MARIJUANA/CANNABIS DEFENSE ATTORNEYS IN DENVER, COLORADO
Colorado Cannabis Offense Attorneys
We at Hebets & McCallin, Denver Criminal Lawyers, have extensive experience handling a wide range of marijuana offenses. Even though marijuana was partially legalized in 2013 in Colorado, there are still many legal prohibitions surrounding the plant that remain on the books. We discuss a few of these laws below.
Under Colorado law, a person is currently allowed to possess 1 oz of marijuana or up to 6 plants (if a medical marijuana patient) without any criminal penalty. A plant count can be elevated if a person is a registered medical marijuana patient. It is important to note that all possession of marijuana still violates federal law, even though federal law enforcement agencies do not seem particularly interested in people who possess small amounts of marijuana.
A person may consume marijuana privately without penalty. Public consumption, however, is prohibited, and open consumption is a petty offense which carries a fine and up to 24 hours of community service. There is some nuance as to what constitutes “public,” but for the most part, if you in the open consuming marijuana, you are breaking the law.
Possession of more than one ounce but less than two ounces is a petty offense.
Possession of more than to ounces but less than six ounces is a level 2 drug misdemeanor.
Possession of more than 6 ounces but less than 12 ounces is a level 1 drug misdemeanor.
Possession of more than 12 ounces is a level 4 drug felony.
While simple possession laws have significantly relaxed, law enforcement agencies are still going after individuals who are clearly dispensing or distributing marijuana. A person also faces additional charges if the distribution occurs over state lines, and may attract the attention of federal law enforcement in addition to state violations other than those of Colorado.
Distribution of not more than 4 ounces is a level 1 drug misdemeanor.
Distribution of more than 4 ounces but not more than 12 ounces is a level 4 drug felony.
Distribution of more than 12 ounces but less than 5 pounds is a level 3 drug felony.
Distribution of more than 5 pounds but less than 50 pounds is a level 2 drug felony.
Distribution of more than 50 pounds is a level 1 drug felony, subject to mandatory prison time.
Cultivation of marijuana is another category of the marijuana legal matrix. This is complicated, because if a person has a registered medical marijuana patient, or if they are a caregiver, they may have a permissible elevated plant count. Generally, however, here is the breakdown:
Cultivation of not more than 6 plants is a level 1 drug misdemeanor (allowable if person is registered medical marijuana patient).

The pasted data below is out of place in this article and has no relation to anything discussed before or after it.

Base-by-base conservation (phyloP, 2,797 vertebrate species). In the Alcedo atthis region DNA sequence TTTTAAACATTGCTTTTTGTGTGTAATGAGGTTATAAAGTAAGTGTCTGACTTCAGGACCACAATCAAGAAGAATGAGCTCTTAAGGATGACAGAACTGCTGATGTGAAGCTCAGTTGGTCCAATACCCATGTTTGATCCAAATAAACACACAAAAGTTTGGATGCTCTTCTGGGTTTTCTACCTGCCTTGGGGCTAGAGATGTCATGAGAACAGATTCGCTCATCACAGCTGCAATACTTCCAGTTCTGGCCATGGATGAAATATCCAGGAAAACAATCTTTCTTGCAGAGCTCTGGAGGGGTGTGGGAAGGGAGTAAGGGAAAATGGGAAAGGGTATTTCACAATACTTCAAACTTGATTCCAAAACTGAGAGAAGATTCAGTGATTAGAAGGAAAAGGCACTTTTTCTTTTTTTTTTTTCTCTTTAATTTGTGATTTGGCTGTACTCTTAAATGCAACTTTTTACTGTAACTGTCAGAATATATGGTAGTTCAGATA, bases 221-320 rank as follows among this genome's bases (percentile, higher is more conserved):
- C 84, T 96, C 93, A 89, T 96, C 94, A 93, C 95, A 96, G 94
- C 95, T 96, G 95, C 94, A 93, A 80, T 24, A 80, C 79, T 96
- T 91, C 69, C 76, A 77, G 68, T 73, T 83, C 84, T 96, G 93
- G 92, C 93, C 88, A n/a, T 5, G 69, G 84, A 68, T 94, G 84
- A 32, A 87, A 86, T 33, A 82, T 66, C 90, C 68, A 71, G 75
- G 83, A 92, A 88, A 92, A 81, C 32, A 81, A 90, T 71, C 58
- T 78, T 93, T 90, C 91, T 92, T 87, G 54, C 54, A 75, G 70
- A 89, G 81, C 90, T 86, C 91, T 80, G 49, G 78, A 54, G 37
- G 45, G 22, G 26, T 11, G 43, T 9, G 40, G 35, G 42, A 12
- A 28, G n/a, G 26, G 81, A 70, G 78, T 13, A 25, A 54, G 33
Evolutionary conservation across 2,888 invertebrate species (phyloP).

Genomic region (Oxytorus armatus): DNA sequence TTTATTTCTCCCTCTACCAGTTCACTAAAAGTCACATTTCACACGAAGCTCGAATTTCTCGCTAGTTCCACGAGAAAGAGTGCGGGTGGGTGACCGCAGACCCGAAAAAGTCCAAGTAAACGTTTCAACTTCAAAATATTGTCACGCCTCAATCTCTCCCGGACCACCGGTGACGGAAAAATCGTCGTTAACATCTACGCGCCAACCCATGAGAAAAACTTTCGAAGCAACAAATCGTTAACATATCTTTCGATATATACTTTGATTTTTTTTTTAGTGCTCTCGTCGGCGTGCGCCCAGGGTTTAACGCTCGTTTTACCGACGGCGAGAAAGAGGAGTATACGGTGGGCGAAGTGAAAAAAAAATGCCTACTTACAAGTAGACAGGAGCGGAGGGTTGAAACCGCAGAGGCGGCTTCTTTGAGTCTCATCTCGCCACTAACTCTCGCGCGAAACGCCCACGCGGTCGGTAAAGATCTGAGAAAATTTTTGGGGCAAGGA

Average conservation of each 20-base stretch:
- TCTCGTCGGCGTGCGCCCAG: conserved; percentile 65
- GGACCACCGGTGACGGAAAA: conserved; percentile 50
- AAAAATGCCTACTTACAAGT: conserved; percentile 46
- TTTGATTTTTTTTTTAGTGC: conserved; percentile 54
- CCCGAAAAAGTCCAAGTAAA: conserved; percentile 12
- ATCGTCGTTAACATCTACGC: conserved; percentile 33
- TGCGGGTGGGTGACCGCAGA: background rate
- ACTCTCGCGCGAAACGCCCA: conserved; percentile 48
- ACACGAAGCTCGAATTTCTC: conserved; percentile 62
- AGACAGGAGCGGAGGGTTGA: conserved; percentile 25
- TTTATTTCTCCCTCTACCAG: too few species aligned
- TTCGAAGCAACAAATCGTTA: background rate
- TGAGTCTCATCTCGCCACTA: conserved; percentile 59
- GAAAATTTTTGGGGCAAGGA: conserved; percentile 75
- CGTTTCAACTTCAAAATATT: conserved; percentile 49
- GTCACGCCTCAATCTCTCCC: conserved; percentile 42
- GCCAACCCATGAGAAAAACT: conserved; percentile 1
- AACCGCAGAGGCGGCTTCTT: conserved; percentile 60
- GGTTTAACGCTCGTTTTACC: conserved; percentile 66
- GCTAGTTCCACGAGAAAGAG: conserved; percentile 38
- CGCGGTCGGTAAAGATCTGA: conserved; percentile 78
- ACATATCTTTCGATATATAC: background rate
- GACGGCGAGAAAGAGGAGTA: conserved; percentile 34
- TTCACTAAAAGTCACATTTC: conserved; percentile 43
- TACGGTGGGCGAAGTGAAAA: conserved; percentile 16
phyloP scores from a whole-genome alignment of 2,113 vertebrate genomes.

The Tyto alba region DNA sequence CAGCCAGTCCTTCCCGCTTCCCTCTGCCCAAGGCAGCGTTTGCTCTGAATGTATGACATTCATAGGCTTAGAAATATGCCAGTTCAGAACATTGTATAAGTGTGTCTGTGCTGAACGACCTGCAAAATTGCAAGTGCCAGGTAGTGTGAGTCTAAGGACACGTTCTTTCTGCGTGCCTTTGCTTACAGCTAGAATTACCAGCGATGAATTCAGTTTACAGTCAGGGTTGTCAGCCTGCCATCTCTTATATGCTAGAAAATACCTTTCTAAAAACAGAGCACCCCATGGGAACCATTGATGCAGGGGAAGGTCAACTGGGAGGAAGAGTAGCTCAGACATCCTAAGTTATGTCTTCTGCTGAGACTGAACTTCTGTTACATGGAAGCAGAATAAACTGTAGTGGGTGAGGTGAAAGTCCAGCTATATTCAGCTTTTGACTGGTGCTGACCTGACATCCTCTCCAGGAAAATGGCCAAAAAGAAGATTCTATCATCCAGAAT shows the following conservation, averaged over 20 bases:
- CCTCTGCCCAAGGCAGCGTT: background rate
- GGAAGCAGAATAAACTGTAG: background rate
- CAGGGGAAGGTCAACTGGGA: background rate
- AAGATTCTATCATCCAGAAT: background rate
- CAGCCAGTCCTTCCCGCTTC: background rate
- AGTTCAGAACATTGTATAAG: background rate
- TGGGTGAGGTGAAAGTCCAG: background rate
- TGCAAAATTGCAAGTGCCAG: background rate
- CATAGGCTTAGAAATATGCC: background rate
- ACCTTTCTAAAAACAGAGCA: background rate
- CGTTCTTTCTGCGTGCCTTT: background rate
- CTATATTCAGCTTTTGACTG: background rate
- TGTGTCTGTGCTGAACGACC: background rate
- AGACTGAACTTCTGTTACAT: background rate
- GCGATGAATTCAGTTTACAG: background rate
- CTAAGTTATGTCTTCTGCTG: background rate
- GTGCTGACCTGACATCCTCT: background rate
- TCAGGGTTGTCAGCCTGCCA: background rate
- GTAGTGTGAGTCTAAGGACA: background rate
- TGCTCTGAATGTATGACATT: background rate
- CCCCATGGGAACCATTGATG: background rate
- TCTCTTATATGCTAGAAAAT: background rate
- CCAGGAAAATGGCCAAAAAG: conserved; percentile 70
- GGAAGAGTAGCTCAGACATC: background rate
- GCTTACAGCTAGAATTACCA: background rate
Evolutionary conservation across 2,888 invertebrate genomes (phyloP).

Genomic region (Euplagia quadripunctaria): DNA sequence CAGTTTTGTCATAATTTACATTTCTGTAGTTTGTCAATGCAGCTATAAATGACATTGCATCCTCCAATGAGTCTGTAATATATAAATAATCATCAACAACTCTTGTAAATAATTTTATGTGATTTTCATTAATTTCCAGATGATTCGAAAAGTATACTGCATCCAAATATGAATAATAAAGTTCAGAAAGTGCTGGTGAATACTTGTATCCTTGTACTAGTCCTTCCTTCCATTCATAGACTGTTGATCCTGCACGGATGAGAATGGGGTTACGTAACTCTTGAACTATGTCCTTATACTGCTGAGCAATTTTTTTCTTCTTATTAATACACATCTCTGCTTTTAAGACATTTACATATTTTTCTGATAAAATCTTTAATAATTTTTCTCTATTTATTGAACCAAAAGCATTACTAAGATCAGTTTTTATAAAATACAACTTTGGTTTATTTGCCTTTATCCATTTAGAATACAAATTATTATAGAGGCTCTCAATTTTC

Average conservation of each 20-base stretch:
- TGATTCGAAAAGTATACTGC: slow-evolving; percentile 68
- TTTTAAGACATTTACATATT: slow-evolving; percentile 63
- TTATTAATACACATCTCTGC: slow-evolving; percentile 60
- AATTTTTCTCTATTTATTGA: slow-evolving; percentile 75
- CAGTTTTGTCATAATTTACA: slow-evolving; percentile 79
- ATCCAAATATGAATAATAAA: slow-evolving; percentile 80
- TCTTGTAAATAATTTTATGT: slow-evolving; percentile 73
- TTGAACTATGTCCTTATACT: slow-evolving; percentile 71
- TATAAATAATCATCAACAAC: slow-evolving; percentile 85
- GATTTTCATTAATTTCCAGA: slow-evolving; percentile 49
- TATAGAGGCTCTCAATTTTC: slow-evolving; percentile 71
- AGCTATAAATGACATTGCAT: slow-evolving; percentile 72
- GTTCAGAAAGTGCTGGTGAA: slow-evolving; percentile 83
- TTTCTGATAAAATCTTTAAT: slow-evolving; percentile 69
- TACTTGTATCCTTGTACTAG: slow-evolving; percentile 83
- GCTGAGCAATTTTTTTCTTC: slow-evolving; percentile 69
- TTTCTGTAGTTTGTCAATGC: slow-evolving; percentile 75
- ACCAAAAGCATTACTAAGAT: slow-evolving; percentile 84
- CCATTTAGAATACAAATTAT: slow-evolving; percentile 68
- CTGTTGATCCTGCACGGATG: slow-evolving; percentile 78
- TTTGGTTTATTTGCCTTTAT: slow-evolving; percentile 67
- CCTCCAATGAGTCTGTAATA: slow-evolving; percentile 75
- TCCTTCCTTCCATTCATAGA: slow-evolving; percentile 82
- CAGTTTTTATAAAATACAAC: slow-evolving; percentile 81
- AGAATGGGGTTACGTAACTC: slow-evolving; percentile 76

Cultivation of more than 6 plants, but less than 30 plants is a level 4 drug felony (allowable if a person is a registered medical marijuana patient and has physician authority for an elevated plant count).
Cultivation of more than 30 plants is a level 3 drug felony (allowable if a person is a registered medical marijuana patient and has physician authority for an elevated plant count).
There are other restrictions that relate to cultivation. The residence or property for cultivation must not have anyone under the age of 21 living there. Also, the grow must be under lock and key, not accessible to the public.
Distribution to a Minor
This is one area where the law is extremely harsh to violators. If a person is accused of providing marijuana to a minor, and they are merely two years or more older than the child, they face extremely heavy sentences, which can include up to 32 years in prison depending on the amount of marijuana distributed. Even distributing less than an ounce to a child is a level 4 drug felony. Thus, for example, if a senior in high school who is 18 provides marijuana to his 16 year old friend, he is looking at the possibility of a felony conviction.
While Colorado has been a pioneer state regarding the legalization of marijuana, there is still plenty of enforcement and regulation as to how it can be obtained, who can use it, who can grow it, who can sell it, and how much you can have of it. In other words, to say that marijuana has been completely legalized is very much not true.
People also need to be aware that just because you can obtain marijuana in Colorado legally does not mean that your home state not prosecute you if you are found with marijuana. Law enforcement agencies in border states are strictly enforcing their own marijuana laws, and are targeting individuals seen traveling outside of Colorado.
We also have information on driving under the influence of marijuana.